Even Strike Can't Brake Falling Car Prices
Everybody knows the labor strike at General Motors is bad for GM, bad for business, bad for dealers, and bad for thousands of workers.
But what about you, the consumer?
So far, the strike's not having much impact on new-car buyers, says Jeremy Anwyl, president of Marketec Systems, in Santa Ana, Calif.
GM workers went on strike June 5, claiming health and safety violations at two parts plants in Flint, Mich.
Parts shortages from the two plants have now idled 192,300 workers and shut down almost all GM's auto and truck production in North America.
At the last US GM plant in operation, Saturn in Spring Hill, Tenn., union leaders were deciding, at press time, whether to join the strike.
Supplies of cars, and especially trucks, at many GM dealers are running so short that this month marks a critical turning point, says Mr. Anwyl.
If strikes go on much longer "we could see short-term increases" in both new- and used-car prices, he says.
Overall, car prices have been softening this year because there are so many cars rolling off the assembly line - a 30 to 40 percent overcapacity in production. "Curiously, that's about GM's market share, though I'm not saying they're related," Anwyl says.
Since GM has only 32 percent market share, other automakers have plenty of cars ready to fill demand for most types of cars.
But loyalist GM buyers or those looking for a particular GM product, such as the popular Pontiac Grand Prix sedan, will find selection limited and prices climbing.
Dealers may hike prices on the new GMs left on their lot.
By the end of July, GM dealers should have only 20 days' supply of new cars on the lot, one-third of the usual stockpile.
Many GM models, however, have been slow sellers and should still be plentiful.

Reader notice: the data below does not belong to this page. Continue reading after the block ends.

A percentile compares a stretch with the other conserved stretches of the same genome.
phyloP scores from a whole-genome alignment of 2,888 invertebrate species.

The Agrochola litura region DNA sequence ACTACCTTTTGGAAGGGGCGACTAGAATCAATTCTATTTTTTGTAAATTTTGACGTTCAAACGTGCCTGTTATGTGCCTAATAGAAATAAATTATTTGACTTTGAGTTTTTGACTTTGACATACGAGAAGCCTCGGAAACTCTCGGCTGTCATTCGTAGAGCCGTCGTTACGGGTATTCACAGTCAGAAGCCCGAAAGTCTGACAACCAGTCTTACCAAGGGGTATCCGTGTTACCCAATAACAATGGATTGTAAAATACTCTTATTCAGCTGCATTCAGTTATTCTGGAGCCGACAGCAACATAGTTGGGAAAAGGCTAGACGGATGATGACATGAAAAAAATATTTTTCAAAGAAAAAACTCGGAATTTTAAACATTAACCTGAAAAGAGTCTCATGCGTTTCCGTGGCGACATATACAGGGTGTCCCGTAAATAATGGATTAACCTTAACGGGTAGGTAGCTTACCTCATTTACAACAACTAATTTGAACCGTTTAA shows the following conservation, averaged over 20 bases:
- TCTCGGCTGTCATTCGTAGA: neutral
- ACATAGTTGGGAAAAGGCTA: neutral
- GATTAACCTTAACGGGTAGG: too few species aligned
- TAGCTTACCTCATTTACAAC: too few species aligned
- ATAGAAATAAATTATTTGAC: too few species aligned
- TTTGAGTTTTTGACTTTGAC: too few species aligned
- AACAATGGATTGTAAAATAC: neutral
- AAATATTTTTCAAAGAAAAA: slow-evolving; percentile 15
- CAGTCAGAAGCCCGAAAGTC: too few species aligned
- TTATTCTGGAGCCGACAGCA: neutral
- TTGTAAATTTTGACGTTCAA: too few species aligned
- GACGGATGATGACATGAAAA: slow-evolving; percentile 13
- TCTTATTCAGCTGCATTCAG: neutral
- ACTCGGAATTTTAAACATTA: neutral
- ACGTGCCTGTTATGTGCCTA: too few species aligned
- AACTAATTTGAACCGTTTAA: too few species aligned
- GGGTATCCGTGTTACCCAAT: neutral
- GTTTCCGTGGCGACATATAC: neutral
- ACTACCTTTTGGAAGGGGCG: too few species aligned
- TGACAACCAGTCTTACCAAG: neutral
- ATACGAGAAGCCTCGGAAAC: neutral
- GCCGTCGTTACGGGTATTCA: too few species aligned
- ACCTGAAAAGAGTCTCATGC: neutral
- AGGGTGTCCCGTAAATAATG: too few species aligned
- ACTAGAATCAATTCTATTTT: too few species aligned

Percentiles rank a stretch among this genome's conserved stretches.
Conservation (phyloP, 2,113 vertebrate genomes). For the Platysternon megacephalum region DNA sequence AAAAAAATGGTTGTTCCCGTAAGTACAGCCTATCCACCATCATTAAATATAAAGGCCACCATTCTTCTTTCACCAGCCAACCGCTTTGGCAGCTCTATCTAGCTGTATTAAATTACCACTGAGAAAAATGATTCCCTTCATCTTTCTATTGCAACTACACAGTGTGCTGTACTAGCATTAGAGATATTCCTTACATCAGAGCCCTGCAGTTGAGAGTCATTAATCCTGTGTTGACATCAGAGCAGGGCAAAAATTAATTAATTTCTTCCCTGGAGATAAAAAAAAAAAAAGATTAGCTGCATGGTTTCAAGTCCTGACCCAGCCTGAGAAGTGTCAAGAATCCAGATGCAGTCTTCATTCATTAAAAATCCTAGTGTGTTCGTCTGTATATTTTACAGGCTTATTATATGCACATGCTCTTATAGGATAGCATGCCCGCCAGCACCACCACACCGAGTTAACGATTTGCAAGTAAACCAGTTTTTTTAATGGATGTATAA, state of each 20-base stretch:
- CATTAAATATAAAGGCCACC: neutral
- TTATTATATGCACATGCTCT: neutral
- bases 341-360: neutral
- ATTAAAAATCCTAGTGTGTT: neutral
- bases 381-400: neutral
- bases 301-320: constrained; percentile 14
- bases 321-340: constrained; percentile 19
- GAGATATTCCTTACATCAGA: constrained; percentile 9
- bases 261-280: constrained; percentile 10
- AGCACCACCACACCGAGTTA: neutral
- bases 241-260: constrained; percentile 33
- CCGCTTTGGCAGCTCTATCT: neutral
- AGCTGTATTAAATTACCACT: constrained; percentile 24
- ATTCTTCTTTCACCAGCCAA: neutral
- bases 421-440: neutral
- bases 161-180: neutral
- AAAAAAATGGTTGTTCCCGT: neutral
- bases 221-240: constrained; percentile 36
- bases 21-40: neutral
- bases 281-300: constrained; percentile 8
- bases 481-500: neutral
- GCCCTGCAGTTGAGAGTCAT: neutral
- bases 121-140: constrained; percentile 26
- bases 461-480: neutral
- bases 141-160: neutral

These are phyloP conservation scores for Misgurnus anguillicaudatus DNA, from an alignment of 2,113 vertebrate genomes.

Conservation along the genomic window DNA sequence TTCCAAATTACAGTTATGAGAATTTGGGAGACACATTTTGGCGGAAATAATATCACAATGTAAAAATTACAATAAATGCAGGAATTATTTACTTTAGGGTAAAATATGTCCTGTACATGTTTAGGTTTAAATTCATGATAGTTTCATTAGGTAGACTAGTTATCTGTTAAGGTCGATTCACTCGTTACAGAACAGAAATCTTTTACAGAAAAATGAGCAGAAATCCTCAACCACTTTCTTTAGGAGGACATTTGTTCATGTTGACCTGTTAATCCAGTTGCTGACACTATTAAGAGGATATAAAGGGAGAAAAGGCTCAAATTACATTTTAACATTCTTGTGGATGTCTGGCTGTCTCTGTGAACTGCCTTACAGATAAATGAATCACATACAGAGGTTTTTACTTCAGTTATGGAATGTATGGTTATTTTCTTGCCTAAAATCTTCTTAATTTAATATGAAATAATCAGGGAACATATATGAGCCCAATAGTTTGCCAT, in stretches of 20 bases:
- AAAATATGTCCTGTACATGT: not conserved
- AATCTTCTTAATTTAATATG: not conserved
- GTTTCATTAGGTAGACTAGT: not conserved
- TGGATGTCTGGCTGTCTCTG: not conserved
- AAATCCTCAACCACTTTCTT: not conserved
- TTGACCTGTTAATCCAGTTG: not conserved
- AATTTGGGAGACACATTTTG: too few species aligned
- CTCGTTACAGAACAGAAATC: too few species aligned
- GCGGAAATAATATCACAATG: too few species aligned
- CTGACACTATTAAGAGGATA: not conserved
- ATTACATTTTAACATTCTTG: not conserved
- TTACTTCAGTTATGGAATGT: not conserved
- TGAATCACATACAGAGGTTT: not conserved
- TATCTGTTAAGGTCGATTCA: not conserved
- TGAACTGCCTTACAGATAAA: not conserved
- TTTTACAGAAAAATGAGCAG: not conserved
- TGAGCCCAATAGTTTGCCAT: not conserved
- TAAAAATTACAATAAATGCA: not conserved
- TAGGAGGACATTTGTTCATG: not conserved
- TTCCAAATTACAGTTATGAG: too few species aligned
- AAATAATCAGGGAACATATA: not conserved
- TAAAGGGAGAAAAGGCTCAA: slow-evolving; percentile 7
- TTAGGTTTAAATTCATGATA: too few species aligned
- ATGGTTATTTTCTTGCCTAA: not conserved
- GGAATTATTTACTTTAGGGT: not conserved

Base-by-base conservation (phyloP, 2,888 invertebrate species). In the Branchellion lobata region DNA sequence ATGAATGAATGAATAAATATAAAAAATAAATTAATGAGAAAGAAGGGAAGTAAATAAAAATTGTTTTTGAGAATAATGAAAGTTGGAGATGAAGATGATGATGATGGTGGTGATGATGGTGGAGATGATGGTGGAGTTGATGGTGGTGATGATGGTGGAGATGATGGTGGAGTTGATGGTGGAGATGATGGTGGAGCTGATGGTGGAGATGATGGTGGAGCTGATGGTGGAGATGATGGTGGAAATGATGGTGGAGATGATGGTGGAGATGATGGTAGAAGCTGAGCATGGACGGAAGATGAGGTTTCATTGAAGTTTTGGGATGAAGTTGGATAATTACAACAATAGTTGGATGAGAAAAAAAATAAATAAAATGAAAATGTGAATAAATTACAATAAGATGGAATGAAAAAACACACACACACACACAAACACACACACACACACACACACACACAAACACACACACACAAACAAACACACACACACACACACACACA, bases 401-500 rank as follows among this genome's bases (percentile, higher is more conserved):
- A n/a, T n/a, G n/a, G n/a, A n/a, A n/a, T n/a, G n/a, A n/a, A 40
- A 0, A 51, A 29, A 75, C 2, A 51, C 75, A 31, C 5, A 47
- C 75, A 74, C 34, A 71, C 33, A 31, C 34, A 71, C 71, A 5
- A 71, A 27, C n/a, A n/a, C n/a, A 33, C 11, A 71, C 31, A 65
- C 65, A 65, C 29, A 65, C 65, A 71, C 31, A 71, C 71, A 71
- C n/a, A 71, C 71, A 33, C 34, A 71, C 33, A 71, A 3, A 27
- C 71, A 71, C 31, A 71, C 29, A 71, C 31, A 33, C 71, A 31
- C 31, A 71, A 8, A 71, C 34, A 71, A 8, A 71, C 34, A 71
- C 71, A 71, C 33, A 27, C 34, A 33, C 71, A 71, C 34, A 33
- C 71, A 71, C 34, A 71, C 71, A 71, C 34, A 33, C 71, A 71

Those that aren't include the Chevrolet and GMC Suburban, Chevy Tahoe and GMC Yukon sport-utility vehicles, plus the Oldsmobile Intrigue and Pontiac Grand Prix sedans.
GM announced Wednesday that it would resume production of the full-size SUVs with non-GM parts at its non-union plant in Silao, Mexico, so those prices should stabilize soon.
Supplies of other truck products, such as the Blazer and Jimmy SUVs, will likely fall short next.
To keep sales going, many GM dealers are buying large supplies of used cars at auctions, says George Peterson, president of AutoPacific, an automotive research firm in Santa Ana, Calif.
AutoPacific studies show that 35 percent of new-car buyers would consider buying used instead.
"If you have a relatively new used car coming off lease, it will be a natural move for these people," Mr. Peterson says.
Overall, Anwyl predicts, trade-in prices are likely to rise more than selling prices, however, because more dealers will be competing for the same pool of used-car customers.
If the strike drags on another month or more, however, the price you pay for a used car may start rising, as well, he says.
Even so, says Peterson, the decline in car prices would only stabilize briefly.
Once the strike ends, GM will likely move aggressively to "fill the pipeline," using price incentives to bring customers back in and recapture market share.